is throwing an all-star reading tomorrow night. Actors Zach Grenier, Judith Ivey, Austin Pendleton, Peter Gerety and the fabulous members of the Frog & Peach will read Shakespeare's text in honor of Manhattan Borough President Gale Brewer. I am so stoked to see the thrilling Zach Grenier again, plus I'm excited to be a part of honoring the terrific Gale Brewer, who was also my city council member.
Eight years ago, I walked about 8 blocks from my apartment to be immersed in Macbeth
as staged by Frog & Peach. I was in awe and since then, they've become my favorite New York Shakespeare troupe.
The evening proceeds support free and discounted tickets to Frog & Peach Main Stage productions for under-served public school students city-wide. I love that this Company remains committed to sharing making Shakespeare accessible to kids, which is arguably is the most important and best way to learn the Master's works.
The evening takes place tomorrow, May 2 at 7 pm, at The Greenwich House Schol of Music at 46 Barrow St, in Manhattan’s West Village. Tickets are $49-$99 each, or a table of six for $499.
Tickets are available via Eventbrite.
My favorite thing about seeing Shakespeare off-Broadway is that nothing is made into everything. The Rogue & Peasant Players
is doing this now with their new production of HENRY V at The Access Theatre, a wonderfully intimate black box in Tribeca.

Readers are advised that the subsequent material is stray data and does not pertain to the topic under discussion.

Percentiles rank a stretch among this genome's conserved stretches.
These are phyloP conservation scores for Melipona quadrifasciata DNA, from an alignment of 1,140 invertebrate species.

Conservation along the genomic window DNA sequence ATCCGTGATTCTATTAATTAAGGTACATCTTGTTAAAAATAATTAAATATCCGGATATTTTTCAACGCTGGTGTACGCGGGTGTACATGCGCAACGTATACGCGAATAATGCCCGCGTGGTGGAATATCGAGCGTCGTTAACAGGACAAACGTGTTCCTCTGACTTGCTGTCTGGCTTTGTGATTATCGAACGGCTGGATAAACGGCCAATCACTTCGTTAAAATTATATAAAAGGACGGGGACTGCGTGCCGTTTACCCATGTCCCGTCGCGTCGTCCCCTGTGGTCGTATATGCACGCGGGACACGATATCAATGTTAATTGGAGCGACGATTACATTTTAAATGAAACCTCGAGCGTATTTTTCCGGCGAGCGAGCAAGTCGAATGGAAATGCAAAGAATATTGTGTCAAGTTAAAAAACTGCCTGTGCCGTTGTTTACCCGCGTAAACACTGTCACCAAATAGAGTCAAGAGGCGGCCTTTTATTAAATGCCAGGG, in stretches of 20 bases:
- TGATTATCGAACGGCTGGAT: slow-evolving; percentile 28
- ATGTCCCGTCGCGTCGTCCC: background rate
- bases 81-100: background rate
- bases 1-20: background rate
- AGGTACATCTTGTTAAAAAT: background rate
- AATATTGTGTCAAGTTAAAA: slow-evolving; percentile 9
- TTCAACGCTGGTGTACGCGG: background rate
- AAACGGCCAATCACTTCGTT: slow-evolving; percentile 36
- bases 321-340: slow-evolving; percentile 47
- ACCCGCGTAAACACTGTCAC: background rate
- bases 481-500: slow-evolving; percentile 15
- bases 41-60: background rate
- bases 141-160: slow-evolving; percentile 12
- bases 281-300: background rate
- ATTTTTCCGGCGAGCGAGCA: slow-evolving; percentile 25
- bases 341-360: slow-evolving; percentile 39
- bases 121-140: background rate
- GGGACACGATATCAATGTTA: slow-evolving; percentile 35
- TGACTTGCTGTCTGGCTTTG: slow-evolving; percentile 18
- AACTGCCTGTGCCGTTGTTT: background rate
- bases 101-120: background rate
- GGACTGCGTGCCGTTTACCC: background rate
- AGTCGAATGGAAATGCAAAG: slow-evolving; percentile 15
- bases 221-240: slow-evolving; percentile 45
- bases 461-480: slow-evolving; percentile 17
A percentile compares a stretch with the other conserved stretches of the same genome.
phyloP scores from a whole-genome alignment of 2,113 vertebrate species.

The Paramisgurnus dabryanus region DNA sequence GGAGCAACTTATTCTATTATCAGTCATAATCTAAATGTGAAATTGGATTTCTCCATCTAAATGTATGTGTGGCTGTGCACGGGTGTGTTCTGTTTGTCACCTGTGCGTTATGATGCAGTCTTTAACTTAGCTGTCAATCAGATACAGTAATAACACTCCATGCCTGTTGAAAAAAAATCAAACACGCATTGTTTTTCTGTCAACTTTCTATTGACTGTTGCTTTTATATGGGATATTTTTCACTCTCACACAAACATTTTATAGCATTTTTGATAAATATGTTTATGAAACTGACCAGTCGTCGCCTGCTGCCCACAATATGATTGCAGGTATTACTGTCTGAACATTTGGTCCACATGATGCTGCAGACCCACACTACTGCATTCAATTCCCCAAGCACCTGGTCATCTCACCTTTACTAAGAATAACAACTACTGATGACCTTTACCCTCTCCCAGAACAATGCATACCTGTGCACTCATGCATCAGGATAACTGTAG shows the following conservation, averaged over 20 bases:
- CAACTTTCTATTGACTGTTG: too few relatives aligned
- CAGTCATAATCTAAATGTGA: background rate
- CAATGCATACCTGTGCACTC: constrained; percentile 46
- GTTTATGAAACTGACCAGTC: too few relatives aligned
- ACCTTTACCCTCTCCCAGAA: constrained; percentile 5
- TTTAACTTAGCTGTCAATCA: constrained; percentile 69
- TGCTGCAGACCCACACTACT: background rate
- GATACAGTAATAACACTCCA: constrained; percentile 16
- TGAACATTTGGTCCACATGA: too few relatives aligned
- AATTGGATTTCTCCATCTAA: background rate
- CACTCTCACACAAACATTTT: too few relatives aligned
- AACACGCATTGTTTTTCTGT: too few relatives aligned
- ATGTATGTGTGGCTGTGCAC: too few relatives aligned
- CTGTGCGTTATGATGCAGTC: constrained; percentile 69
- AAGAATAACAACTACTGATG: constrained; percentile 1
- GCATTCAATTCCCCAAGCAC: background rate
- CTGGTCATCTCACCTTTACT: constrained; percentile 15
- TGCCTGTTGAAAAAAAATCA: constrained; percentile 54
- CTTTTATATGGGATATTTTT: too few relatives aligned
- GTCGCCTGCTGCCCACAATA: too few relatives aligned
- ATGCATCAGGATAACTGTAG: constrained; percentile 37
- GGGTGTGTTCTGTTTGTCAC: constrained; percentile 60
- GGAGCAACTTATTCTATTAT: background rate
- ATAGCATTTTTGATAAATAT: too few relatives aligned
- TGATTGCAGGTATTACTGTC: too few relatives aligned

The production, directed by Kelly Monroe Johnston, is at once simplistic and chaotic. Out of a cacophony of sound, cleverly punctuated by a wonderful percussion set of hanging wine bottles and buckets, comes forth a clarity of text. It's interesting and entertaining. The cast is mostly female and plays the roles as they are written. At times it seems that there are a lot of actors in the space, but even then they switch characters seamlessly, thanks to simple costume changes, designed by Liliana Casabal. I also loved the lighting. The Access Theatre is fitted with typical stage lighting, but Lighting Designer Susannah Baron added very cool effects with lamps and in particular a flash camera during the battle scenes.
I saw HENRY IV last fall so I was happy to see HENRY V so soon since, as I'm making my way thru the History Plays. Shakespearean quotes are so much of every day life that I find it a bit of a epiphany to hear them in context. I was thrilled to hear the St. Crispian Day speech ("We few, we happy few, we band of Brothers") delivered beautifully by company member Brenna Yeary as Henry
The rest of this cast is represented by company members Sarah Bonner, Tim Down, Dee Dee Popper. Alejandra Venancio (a delightful Katherine), and Malka Wallick. Joining the company for this production are Alyssa May Gold, Elizabeth M. Kelly, Jess Milewicz, Adam Kee and apprentices Madeleine Escarne and Brandon Rachal. I have to shout out to Falstaff's soldiers played hilariously by Jess Melewics as Bardolph, Alyssa May Gold as Nym and Sarah Bonner as Pistol, especially with their use of some unlikely weapons.
In this 400th year since the death of Shakespeare, it's a great idea to add Rogue & Peasant's production of HENRY V to join in on the commemoration.
HENRY V runs Wednesdays thru Sundays until February 14th at the Access Theatre, 380 Broadway, just north of White Street and close to Canal Street. Tickets ($18 well spent) are available via Brown Paper Tickets: http://www.brownpapertickets.com/event/2473653